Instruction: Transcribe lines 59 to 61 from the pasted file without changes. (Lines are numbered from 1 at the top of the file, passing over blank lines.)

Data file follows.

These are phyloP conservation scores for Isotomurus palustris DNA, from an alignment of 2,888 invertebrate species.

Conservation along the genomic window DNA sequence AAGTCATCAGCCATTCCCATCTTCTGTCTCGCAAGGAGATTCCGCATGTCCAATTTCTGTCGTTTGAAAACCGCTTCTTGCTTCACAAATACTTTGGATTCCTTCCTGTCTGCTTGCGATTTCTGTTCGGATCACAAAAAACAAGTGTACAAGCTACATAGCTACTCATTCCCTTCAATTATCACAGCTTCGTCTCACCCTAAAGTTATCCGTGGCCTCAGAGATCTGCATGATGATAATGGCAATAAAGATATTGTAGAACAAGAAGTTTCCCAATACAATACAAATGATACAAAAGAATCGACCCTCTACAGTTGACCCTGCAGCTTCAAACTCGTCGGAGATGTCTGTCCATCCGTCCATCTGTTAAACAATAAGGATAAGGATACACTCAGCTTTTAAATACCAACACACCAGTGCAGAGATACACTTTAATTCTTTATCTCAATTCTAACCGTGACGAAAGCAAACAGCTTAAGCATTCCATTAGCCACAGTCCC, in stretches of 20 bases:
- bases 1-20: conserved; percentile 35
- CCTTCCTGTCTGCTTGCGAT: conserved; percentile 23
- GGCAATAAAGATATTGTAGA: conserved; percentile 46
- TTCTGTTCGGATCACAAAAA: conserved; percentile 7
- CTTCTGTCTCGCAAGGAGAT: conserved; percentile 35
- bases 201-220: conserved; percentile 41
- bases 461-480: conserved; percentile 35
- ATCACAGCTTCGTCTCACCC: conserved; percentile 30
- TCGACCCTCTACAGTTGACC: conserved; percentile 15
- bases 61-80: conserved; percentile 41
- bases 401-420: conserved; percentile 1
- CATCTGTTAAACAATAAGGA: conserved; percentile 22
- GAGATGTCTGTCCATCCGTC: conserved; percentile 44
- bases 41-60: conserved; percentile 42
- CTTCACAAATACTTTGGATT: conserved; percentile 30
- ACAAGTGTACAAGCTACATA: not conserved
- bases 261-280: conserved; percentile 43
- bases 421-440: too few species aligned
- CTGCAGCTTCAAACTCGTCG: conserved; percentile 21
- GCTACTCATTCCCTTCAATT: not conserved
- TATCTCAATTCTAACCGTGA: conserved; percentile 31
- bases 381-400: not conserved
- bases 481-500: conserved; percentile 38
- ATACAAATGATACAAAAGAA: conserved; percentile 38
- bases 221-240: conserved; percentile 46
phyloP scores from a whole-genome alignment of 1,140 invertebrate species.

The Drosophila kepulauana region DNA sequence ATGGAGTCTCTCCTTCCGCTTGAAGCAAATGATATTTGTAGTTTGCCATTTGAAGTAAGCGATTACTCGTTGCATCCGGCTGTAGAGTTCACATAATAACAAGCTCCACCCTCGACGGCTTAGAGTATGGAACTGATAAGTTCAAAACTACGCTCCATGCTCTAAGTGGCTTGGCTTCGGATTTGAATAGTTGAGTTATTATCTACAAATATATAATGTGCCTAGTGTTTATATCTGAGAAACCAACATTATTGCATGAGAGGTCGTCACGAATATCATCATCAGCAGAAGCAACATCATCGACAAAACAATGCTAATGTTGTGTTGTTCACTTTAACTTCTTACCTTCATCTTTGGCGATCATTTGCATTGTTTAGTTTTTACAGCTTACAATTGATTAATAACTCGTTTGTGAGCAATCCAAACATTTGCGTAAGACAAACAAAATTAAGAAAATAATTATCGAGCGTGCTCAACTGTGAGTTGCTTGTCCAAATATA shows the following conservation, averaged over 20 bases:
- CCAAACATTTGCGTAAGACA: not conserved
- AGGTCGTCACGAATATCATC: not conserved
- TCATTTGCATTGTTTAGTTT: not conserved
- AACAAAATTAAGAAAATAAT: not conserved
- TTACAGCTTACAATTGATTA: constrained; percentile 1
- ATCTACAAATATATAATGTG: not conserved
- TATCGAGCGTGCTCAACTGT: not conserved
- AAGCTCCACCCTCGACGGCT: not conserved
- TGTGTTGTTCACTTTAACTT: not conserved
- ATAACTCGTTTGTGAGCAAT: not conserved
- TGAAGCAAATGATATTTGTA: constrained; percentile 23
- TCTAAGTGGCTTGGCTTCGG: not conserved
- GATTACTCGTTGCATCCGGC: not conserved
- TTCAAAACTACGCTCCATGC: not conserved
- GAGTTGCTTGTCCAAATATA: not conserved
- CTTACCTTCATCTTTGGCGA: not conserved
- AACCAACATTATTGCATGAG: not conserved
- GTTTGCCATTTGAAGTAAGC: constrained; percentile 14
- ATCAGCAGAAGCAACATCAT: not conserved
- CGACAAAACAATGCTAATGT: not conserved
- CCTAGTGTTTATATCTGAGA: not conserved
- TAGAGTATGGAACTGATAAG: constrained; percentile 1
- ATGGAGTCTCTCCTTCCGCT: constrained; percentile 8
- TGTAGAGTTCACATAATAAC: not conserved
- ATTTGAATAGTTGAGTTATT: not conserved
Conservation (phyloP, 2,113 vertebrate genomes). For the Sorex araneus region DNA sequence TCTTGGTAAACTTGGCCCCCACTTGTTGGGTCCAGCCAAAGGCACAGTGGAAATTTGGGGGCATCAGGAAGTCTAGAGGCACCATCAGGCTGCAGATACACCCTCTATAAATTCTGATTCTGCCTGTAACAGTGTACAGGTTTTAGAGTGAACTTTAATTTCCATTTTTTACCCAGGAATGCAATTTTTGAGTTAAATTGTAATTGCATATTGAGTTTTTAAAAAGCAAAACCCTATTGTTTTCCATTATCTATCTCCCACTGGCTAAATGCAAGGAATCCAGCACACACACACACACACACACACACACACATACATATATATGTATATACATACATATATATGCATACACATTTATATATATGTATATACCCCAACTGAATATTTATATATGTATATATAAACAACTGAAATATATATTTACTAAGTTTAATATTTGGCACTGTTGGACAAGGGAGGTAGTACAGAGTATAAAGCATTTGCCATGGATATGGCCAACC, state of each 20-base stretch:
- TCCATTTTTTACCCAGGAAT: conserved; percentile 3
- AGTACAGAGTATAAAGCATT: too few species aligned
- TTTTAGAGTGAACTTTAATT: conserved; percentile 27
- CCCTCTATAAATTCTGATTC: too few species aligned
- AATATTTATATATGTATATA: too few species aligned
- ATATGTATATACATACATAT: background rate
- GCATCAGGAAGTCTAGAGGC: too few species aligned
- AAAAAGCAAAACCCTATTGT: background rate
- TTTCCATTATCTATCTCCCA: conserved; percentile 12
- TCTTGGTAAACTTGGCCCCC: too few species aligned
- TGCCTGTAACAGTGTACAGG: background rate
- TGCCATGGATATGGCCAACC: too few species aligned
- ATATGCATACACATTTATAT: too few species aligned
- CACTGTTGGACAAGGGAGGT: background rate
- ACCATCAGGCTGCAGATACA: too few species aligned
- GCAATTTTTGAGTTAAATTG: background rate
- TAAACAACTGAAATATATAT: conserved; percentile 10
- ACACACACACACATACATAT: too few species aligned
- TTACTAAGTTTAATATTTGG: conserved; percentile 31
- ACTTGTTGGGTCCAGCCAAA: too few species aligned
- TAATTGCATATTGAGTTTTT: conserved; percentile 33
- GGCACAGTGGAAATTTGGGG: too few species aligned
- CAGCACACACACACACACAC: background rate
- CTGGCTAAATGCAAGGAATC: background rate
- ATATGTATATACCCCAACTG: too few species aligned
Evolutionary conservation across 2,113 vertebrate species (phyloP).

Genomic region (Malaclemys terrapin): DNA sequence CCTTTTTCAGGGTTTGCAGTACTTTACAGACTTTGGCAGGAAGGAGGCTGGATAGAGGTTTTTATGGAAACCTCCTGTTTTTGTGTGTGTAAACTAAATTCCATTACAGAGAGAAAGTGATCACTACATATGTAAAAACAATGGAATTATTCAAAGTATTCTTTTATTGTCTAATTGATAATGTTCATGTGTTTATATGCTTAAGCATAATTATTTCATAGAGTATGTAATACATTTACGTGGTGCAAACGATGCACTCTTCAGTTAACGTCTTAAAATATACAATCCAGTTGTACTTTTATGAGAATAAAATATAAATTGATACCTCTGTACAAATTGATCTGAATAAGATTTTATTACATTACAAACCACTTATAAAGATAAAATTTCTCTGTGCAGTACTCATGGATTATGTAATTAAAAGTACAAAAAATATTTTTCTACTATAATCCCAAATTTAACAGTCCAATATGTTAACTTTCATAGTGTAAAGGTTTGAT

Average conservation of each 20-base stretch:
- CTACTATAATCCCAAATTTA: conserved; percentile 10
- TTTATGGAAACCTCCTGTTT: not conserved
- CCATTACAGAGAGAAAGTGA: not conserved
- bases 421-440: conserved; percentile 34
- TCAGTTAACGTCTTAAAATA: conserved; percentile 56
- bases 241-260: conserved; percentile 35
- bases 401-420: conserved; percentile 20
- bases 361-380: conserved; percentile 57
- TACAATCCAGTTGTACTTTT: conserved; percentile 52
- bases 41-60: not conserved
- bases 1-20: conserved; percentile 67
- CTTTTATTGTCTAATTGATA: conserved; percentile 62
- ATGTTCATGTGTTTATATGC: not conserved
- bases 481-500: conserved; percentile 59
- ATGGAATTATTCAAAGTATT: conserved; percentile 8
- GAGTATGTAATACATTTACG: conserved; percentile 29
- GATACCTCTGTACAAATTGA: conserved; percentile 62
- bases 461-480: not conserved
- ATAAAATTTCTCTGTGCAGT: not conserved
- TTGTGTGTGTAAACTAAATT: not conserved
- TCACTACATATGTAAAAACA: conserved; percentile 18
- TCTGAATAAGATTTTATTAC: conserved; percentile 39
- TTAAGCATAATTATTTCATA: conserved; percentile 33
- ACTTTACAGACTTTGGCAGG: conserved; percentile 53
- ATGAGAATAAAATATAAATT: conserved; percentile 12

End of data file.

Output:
- CCCTCTATAAATTCTGATTC: too few species aligned
- AATATTTATATATGTATATA: too few species aligned
- ATATGTATATACATACATAT: background rate